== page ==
I hope my words were helpful and not hurtful. I know you are going through the hardest thing you ever will. My love and best wishes for your family.
 

affected

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I also didn't address the bit about your daughter, but would like to second what Kristina said so beautifully.

My husband had told his children who were young adults that he would be on a breathing machine and live for 20 years (he lived 11 months). We don't actually vent PALS in Australia. I didn't realise he had told them this privately and that they didn't know better. It wasn't until his last week of life that his youngest daughter who was 18 at the time asked me why he wasn't on the breathing machine yet. It was horrible, in his last days, to have to explain to her that this wouldn't be happening.

Children do cope better with honesty I believe. Your daughter may find it more traumatic if your husband were to die suddenly, if she believes he is going to be cured. Remember with this disease there are so many things that change suddenly, let alone if a fall or aspiration happens.

We are right behind you though, however you choose to approach things. We don't sugar coat here, but we do support and respect the decisions made after we throw our 2 cents in :)
 

Cristin P

Member
Joined
Aug 22, 2018
Messages
17
Reason
CALS
Diagnosis
08/2018
Country
US
State
CA
City
San Diego
Kristina, thank you so much for taking time to share your thoughts with me. I did explain that papa has a disease that makes his muscles weak, and we've watched together video of other pALS and their function at full paralysis. She just still says things like today when we were going thru her coin purse with coins from America and Germany (where her papa is from) and she said we would save the German coins for when Papa could walk again and go back to Germany. I did tell her there's a chance that medicine might not work on Papa but never said the words, "If it doesn't work, he will die."

I've heard of HLC. My biggest concern on that is, she's an only child and an introvert. I think that sleepaway camp would be her going on her own, and I wouldn't be there. I personally wouldn't mind sending her alone, but she would refuse because she's scared to be away from me for longer than during the day at her daycare. I wish we had another child, but sadly I had 2 miscarriages, the latest was shortly after we found out about the ALS. She's typically very shy around other kids and it takes her a long time to open up.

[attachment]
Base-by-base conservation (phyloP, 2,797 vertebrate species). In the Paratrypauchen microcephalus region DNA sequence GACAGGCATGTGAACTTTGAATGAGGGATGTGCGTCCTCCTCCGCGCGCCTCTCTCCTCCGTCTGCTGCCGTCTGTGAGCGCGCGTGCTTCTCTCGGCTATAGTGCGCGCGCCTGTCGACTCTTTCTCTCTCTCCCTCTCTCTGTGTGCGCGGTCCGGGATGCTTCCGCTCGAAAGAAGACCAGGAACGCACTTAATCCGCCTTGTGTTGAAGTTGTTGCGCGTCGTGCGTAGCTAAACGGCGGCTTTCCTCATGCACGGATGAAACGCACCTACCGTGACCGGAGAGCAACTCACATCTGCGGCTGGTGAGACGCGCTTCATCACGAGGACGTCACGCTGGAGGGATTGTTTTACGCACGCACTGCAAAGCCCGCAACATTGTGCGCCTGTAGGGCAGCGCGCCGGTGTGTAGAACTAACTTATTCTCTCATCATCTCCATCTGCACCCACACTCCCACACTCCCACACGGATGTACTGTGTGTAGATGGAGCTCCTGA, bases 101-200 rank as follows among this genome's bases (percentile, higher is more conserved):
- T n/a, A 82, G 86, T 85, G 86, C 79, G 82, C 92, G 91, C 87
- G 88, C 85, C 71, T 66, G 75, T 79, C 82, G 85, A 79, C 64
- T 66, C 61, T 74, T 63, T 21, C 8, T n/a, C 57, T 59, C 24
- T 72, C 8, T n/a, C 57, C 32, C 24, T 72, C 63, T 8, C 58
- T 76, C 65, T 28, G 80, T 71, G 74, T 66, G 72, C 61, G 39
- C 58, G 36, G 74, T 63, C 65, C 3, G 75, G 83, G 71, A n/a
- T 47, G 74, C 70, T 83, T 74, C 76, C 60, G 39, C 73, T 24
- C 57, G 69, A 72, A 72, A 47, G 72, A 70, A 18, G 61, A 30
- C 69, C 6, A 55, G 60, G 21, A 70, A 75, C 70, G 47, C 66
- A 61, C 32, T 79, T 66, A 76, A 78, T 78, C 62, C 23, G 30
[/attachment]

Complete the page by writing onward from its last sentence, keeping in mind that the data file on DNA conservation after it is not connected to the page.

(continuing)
I will start involving her in helping out with tasks here and there. The hardest part is that he stays only upstairs for now (we have the stair difficulty that I mentioned) but a contractor has been working with Stiltz on an elevator and I feel like once he's able to go downstairs where she spends the majority of her time (tv, toys, everything else is downstairs), things will get better.

Thank you for your suggestions and sharing your experience!
 

Kristina1

Senior member
Joined
Jan 26, 2017
Messages
820
Reason
PALS
Diagnosis
03/2017
Country
US
State
MA
City
Grafton
You're very welcome. Regarding HLC, they recommend children come with a parent/relative/family friend. My kids go with their grandparents every year. They will sleep in the cabin with them and everything. Many moms attend, and while the kids are busy the moms connect.

We did not tell the kids it was terminal at first, but we said that I won't get better. They were so young. As they matured over the next year they inferred it on their own.
 

lgelb

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Please see In Memoriam thread here.
 

cfloriani

New member
Joined
Mar 31, 2016
Messages
5
Reason
CALS
Diagnosis
01/2016
Country
US
State
IL
City
Gurnee
So glad you have already received some helpful input. My husband has not been able to bear weight in years. We found a transfer board very helpful - and a few of our caregivers still currently use it to transfer him from bed to the commode chair, etc. This might come in helpful until your hoyer arrives or in addition to it.